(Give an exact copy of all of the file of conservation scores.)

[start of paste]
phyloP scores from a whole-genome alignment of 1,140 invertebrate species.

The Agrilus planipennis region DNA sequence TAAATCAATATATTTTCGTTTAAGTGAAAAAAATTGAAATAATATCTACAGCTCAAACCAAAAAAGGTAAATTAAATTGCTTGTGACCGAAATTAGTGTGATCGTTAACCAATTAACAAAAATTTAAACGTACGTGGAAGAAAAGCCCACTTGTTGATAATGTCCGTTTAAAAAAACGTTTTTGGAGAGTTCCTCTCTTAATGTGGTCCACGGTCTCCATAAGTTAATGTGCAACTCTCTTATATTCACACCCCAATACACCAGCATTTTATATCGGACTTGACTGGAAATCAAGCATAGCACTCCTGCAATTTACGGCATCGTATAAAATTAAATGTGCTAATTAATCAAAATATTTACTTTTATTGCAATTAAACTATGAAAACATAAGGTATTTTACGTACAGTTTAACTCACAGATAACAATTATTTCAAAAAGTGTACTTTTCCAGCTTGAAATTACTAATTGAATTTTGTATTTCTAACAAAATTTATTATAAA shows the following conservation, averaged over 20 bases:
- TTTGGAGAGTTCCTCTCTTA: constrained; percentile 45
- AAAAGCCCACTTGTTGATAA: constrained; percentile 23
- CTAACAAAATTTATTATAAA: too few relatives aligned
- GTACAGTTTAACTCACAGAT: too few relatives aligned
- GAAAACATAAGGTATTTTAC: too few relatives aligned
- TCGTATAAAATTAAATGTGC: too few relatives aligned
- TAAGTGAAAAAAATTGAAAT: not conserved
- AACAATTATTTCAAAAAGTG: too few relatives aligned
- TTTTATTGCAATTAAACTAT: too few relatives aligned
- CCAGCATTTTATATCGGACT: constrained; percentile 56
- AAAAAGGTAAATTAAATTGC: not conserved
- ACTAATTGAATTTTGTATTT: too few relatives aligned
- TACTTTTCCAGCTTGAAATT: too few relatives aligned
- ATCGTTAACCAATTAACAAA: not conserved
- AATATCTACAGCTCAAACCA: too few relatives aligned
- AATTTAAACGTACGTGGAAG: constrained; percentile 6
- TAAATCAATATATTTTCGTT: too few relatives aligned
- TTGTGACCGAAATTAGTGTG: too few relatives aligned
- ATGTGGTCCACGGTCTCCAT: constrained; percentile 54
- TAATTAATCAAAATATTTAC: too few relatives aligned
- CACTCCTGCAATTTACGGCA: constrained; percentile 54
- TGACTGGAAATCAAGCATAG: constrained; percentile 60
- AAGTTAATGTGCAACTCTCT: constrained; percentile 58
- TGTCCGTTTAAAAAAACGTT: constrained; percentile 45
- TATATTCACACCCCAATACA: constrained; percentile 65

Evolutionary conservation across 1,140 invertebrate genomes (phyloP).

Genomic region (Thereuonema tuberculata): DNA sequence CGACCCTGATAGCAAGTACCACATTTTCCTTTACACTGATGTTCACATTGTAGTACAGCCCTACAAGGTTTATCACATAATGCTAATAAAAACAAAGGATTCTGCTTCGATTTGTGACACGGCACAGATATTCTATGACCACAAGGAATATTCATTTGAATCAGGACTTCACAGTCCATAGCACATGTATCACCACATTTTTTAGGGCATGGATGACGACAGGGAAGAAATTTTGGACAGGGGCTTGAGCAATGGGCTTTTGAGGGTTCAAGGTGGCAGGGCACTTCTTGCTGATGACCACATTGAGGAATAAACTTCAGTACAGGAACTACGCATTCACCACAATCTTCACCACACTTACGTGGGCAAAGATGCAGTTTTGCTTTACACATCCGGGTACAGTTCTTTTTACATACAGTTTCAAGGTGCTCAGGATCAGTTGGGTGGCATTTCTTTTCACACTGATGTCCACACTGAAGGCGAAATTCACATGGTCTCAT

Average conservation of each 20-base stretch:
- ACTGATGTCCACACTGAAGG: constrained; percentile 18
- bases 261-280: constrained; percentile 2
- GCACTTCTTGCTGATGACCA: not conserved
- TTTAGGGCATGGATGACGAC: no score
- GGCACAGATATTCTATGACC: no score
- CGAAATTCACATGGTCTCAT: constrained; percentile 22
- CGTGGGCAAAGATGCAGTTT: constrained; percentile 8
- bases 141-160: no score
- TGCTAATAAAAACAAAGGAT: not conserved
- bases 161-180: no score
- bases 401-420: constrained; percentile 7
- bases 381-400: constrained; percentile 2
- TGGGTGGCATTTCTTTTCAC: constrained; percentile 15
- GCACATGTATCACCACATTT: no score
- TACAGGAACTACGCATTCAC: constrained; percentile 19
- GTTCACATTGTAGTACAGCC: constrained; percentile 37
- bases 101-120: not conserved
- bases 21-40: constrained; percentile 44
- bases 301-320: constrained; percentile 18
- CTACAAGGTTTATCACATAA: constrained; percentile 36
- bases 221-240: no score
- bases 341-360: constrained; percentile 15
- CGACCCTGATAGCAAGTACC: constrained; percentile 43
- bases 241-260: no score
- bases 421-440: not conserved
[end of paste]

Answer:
phyloP scores from a whole-genome alignment of 1,140 invertebrate species.

The Agrilus planipennis region DNA sequence TAAATCAATATATTTTCGTTTAAGTGAAAAAAATTGAAATAATATCTACAGCTCAAACCAAAAAAGGTAAATTAAATTGCTTGTGACCGAAATTAGTGTGATCGTTAACCAATTAACAAAAATTTAAACGTACGTGGAAGAAAAGCCCACTTGTTGATAATGTCCGTTTAAAAAAACGTTTTTGGAGAGTTCCTCTCTTAATGTGGTCCACGGTCTCCATAAGTTAATGTGCAACTCTCTTATATTCACACCCCAATACACCAGCATTTTATATCGGACTTGACTGGAAATCAAGCATAGCACTCCTGCAATTTACGGCATCGTATAAAATTAAATGTGCTAATTAATCAAAATATTTACTTTTATTGCAATTAAACTATGAAAACATAAGGTATTTTACGTACAGTTTAACTCACAGATAACAATTATTTCAAAAAGTGTACTTTTCCAGCTTGAAATTACTAATTGAATTTTGTATTTCTAACAAAATTTATTATAAA shows the following conservation, averaged over 20 bases:
- TTTGGAGAGTTCCTCTCTTA: constrained; percentile 45
- AAAAGCCCACTTGTTGATAA: constrained; percentile 23
- CTAACAAAATTTATTATAAA: too few relatives aligned
- GTACAGTTTAACTCACAGAT: too few relatives aligned
- GAAAACATAAGGTATTTTAC: too few relatives aligned
- TCGTATAAAATTAAATGTGC: too few relatives aligned
- TAAGTGAAAAAAATTGAAAT: not conserved
- AACAATTATTTCAAAAAGTG: too few relatives aligned
- TTTTATTGCAATTAAACTAT: too few relatives aligned
- CCAGCATTTTATATCGGACT: constrained; percentile 56
- AAAAAGGTAAATTAAATTGC: not conserved
- ACTAATTGAATTTTGTATTT: too few relatives aligned
- TACTTTTCCAGCTTGAAATT: too few relatives aligned
- ATCGTTAACCAATTAACAAA: not conserved
- AATATCTACAGCTCAAACCA: too few relatives aligned
- AATTTAAACGTACGTGGAAG: constrained; percentile 6
- TAAATCAATATATTTTCGTT: too few relatives aligned
- TTGTGACCGAAATTAGTGTG: too few relatives aligned
- ATGTGGTCCACGGTCTCCAT: constrained; percentile 54
- TAATTAATCAAAATATTTAC: too few relatives aligned
- CACTCCTGCAATTTACGGCA: constrained; percentile 54
- TGACTGGAAATCAAGCATAG: constrained; percentile 60
- AAGTTAATGTGCAACTCTCT: constrained; percentile 58
- TGTCCGTTTAAAAAAACGTT: constrained; percentile 45
- TATATTCACACCCCAATACA: constrained; percentile 65

Evolutionary conservation across 1,140 invertebrate genomes (phyloP).

Genomic region (Thereuonema tuberculata): DNA sequence CGACCCTGATAGCAAGTACCACATTTTCCTTTACACTGATGTTCACATTGTAGTACAGCCCTACAAGGTTTATCACATAATGCTAATAAAAACAAAGGATTCTGCTTCGATTTGTGACACGGCACAGATATTCTATGACCACAAGGAATATTCATTTGAATCAGGACTTCACAGTCCATAGCACATGTATCACCACATTTTTTAGGGCATGGATGACGACAGGGAAGAAATTTTGGACAGGGGCTTGAGCAATGGGCTTTTGAGGGTTCAAGGTGGCAGGGCACTTCTTGCTGATGACCACATTGAGGAATAAACTTCAGTACAGGAACTACGCATTCACCACAATCTTCACCACACTTACGTGGGCAAAGATGCAGTTTTGCTTTACACATCCGGGTACAGTTCTTTTTACATACAGTTTCAAGGTGCTCAGGATCAGTTGGGTGGCATTTCTTTTCACACTGATGTCCACACTGAAGGCGAAATTCACATGGTCTCAT

Average conservation of each 20-base stretch:
- ACTGATGTCCACACTGAAGG: constrained; percentile 18
- bases 261-280: constrained; percentile 2
- GCACTTCTTGCTGATGACCA: not conserved
- TTTAGGGCATGGATGACGAC: no score
- GGCACAGATATTCTATGACC: no score
- CGAAATTCACATGGTCTCAT: constrained; percentile 22
- CGTGGGCAAAGATGCAGTTT: constrained; percentile 8
- bases 141-160: no score
- TGCTAATAAAAACAAAGGAT: not conserved
- bases 161-180: no score
- bases 401-420: constrained; percentile 7
- bases 381-400: constrained; percentile 2
- TGGGTGGCATTTCTTTTCAC: constrained; percentile 15
- GCACATGTATCACCACATTT: no score
- TACAGGAACTACGCATTCAC: constrained; percentile 19
- GTTCACATTGTAGTACAGCC: constrained; percentile 37
- bases 101-120: not conserved
- bases 21-40: constrained; percentile 44
- bases 301-320: constrained; percentile 18
- CTACAAGGTTTATCACATAA: constrained; percentile 36
- bases 221-240: no score
- bases 341-360: constrained; percentile 15
- CGACCCTGATAGCAAGTACC: constrained; percentile 43
- bases 241-260: no score
- bases 421-440: not conserved